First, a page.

“R.B. fails to allege facts bringing Enterline’s conduct within one of the enumerated exceptions to the immunity statute,” wrote the court. “Rather, R.B. attempts to circumvent this statute entirely by arguing that the Safety in Youth Sports Act (SYSA) in some way abrogates the afforded immunity. This argument concerning the interplay between SYSA and the Tort Claims Act was addressed … in M.U. v. Downingtown High School East.”
The court disagreed with the plaintiff, noting that M.U. holds that while SYSA may extend immunity to those who are not otherwise immune, “it cannot abrogate immunity for those covered by the Tort Claims Act.” It thus dismissed the negligence claim
Turning to the Section 1983 claim, the court noted that to be successful, a plaintiff must demonstrate that: “(1) the conduct complained of was committed by a person acting under color of state law; and (2) the conduct deprived the complainant of rights secured under the Constitution or federal law.”
The court noted that R.B. alleges “both a violation of her right to bodily integrity and a violation based on the state created danger doctrine in contravention of her rights under the Fourteenth Amendment.”
To prove a claim under the doctrine, the plaintiff, according to the court, “must plausibly allege four elements: (1) the harm to her was foreseeable and fairly direct; (2) a state actor acted with a degree of culpability that shocks the conscience; (3) a relationship existed such that she was a foreseeable victim of the state’s acts, or a member of a discrete class of persons subjected to the potential harm brought about by the state’s actions, as opposed to a member of the public in general; and (4) a state actor affirmatively used his or her authority in a way that created a danger to R.B. or that rendered her more vulnerable to danger than had the state not acted at all.”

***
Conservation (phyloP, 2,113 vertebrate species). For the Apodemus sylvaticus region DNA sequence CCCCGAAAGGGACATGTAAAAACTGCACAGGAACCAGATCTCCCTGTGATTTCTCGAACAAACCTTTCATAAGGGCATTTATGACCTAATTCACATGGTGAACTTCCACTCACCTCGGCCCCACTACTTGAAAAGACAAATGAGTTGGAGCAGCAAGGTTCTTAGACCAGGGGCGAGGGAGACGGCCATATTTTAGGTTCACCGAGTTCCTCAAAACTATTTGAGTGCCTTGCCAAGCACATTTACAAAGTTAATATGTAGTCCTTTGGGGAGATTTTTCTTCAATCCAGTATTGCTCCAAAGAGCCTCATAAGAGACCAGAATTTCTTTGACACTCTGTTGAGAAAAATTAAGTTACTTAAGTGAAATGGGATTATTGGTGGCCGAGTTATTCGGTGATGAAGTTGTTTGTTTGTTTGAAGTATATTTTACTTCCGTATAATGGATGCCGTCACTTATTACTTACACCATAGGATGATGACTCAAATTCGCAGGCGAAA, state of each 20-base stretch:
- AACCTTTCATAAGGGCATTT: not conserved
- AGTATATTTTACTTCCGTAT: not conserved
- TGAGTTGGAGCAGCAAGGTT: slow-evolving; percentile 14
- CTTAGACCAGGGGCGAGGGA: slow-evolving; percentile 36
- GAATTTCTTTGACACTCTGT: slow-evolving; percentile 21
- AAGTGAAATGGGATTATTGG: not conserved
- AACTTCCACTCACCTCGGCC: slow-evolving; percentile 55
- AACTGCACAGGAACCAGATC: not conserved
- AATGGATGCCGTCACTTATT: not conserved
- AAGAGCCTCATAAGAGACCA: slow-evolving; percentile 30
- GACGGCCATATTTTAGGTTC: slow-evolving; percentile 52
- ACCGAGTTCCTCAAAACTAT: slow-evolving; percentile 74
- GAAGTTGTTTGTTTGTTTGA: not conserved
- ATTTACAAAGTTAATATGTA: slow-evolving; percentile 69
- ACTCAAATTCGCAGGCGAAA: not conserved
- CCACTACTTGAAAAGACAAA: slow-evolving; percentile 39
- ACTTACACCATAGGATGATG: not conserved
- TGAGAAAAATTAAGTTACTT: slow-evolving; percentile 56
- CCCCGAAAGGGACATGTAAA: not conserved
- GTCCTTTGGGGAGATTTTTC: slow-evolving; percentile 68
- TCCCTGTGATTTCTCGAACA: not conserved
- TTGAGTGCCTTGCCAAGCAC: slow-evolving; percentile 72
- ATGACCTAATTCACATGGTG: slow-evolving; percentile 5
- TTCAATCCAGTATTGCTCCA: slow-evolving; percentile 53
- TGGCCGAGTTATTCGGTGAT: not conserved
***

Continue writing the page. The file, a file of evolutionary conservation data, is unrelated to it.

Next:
Right off the bat, the plaintiff failed to allege that her harm resulting from repeated concussions was “foreseeable and fairly direct,” according to the court. The “foreseeability” was missing.
“There are no factual allegations which establish that R.B. affirmatively informed Enterline of her injuries on Sept. 10 and Sept. 11, 2014, or that Enterline knew of any restrictions on R.B.’s participation,” wrote the court. “Enterline was not therefore on plausible notice of the concrete risk that a sufficiently serious injury would result to R.B. from repeated head injuries.”
Turning to the second element, the court zeroed in on “the absence of facts demonstrating actual knowledge by Enterline of a risk of harm from R.B.’s continued stunting injuries on Sept. 10 and 11, 2014. Rather, the only allegations intimating actual knowledge are conclusory in nature and thus are not entitled to an ‘assumption of truth.’
Even so, R.B. could still establish that Enterline’s conduct “shocks the conscience” if “the risk is so obvious that it should be known.” The factual allegations of R.B.’s Complaint, taken as true, fail to demonstrate such a risk, according to the court.
R.B., a minor, by her parent and natural Guardian Kyle Hickey, in her own right v. Jennifer Enterline; M.D. Pa.; No. 4:16-CV-01583, 2017 U.S. Dist. LEXIS 89998/ 6/12/17
Attorneys of Record: (for plaintiff) Jeffrey P. Fritz, LEAD ATTORNEY, Soloff Zervanos, PC, Philadelphia, PA. (for defendant) Charles E. Haddick, Jr., LEAD ATTORNEY, Christine L. Line, Dickie, McCamey & Chilcote, P.C., Camp Hill, PA.